“In fee-for-service medicine, paid by insurance companies, there is a lot of emphasis on recordkeeping and billing codes. If all the bookkeeping is not done precisely right, insurance companies can deny or delay payment. That really just distorts the physician-patient relationship.

“In this practice, if it does good to talk to a patient for an hour, I will. If the very best thing is to see them today, I have the flexibility to do that. If a telephone call is helpful, I don’t have to worry about how to bill and code for a telephone call. It really allows me to think creatively about how I deliver care to my patients without worrying about how to document my appointments to meet the requirements of the insurance companies.”
Heirloom potatoes

  last edited: Tue, 03 Apr 2018 01:28:25 +0200  

"Varieties of Andean potato (Solanum tuberosum Andigena) in Huancavelica, Perú.

There are about 5,000 potato varieties worldwide. Over 3000 of them are found in the Andes alone, mainly in Peru, Bolivia, Ecuador, Chile, and Colombia.

There are two major subspecies of Solanum tuberosum: andigena, or Andean; and tuberosum, or Chilean. The Andean potato is adapted to the short-day conditions prevalent in the mountainous equatorial and tropical regions where it originated; the Chilean potato, however, native to the Chiloé Archipelago, is adapted to the long-day conditions prevalent in the higher latitude region of southern Chile.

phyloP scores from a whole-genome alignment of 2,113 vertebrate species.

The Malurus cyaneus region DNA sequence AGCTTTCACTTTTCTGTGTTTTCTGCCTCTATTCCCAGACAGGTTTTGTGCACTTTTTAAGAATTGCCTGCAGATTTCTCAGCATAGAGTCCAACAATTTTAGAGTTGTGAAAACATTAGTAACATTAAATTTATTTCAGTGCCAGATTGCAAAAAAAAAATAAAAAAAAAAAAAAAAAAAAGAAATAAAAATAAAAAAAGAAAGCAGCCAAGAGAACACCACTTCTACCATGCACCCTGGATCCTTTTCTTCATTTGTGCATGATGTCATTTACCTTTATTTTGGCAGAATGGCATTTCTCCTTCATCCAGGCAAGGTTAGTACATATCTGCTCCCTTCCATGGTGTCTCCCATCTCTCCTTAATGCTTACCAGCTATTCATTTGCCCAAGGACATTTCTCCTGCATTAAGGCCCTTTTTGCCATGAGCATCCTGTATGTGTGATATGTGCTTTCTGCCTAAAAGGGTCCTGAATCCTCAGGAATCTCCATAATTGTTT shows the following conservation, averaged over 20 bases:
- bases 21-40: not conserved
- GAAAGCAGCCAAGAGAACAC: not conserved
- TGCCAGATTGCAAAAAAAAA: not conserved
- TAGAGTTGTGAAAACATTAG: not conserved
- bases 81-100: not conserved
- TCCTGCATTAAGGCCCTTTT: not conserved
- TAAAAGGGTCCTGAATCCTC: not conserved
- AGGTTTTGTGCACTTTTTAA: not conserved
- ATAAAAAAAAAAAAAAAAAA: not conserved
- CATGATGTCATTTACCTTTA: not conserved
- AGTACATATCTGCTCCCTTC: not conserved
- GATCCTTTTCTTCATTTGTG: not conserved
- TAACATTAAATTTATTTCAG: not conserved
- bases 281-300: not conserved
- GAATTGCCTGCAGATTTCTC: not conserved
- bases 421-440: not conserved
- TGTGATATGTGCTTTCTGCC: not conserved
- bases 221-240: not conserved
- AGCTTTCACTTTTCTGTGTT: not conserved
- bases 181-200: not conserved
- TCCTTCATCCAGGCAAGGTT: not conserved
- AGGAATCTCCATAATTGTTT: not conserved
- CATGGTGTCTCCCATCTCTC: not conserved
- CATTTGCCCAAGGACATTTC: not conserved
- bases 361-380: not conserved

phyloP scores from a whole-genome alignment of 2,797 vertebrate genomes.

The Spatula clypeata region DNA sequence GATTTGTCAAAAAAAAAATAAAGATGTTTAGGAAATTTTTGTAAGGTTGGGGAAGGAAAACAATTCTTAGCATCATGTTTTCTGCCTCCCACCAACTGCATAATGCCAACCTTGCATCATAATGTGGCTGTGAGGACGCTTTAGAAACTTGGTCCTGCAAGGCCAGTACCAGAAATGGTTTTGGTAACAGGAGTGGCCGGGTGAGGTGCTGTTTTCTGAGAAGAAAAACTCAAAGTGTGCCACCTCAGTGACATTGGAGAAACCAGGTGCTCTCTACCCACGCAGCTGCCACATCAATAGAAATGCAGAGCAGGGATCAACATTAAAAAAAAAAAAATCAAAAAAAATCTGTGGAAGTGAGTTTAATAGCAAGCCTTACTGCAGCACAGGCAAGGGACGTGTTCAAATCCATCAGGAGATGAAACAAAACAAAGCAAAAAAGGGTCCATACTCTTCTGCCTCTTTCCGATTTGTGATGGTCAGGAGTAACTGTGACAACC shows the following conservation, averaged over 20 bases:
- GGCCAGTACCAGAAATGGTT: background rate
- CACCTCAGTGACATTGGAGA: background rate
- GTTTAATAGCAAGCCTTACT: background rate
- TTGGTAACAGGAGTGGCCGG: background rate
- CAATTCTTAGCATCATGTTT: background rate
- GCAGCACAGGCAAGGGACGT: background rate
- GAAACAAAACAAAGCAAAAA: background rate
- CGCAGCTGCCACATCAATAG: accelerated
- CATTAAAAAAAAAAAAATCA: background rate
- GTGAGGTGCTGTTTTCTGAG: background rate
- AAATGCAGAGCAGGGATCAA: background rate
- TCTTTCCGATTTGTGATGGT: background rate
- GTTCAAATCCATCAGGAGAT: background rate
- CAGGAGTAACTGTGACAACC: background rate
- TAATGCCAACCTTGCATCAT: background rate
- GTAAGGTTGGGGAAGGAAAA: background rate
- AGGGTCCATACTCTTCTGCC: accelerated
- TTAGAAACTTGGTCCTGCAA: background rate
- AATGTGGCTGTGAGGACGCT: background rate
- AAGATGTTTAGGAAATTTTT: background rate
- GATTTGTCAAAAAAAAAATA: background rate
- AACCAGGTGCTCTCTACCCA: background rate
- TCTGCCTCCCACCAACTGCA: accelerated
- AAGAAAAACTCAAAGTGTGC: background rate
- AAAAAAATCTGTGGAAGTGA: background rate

Over 99% of the presently cultivated potatoes worldwide descended from varieties that originated in the lowlands of south-central Chile, which have displaced formerly popular varieties from the Andean highlands.

The potato was originally believed to have been domesticated independently in multiple locations, but later genetic testing of the wide variety of cultivars and wild species proved a single origin for potatoes in the area of present-day southern Peru and extreme northwestern Bolivia, where they were domesticated approximately 7,000–10,000 years ago.
Photo: Märtin Märtïn‎"

Rental car companies are trying to use state power to squish car sharing apps.

 East Palo Alto last edited: Mon, 02 Apr 2018 15:03:04 +0200  
!Green libertarians

Airbnb for cars is here. And the rental car giants are not happy.

Turo allows its 200,000 members who are car owners to post vehicles online and rent them out for as little as $10 a day. Turo officials say their company is a technology platform that allows car owners to earn extra cash, not a rental car company.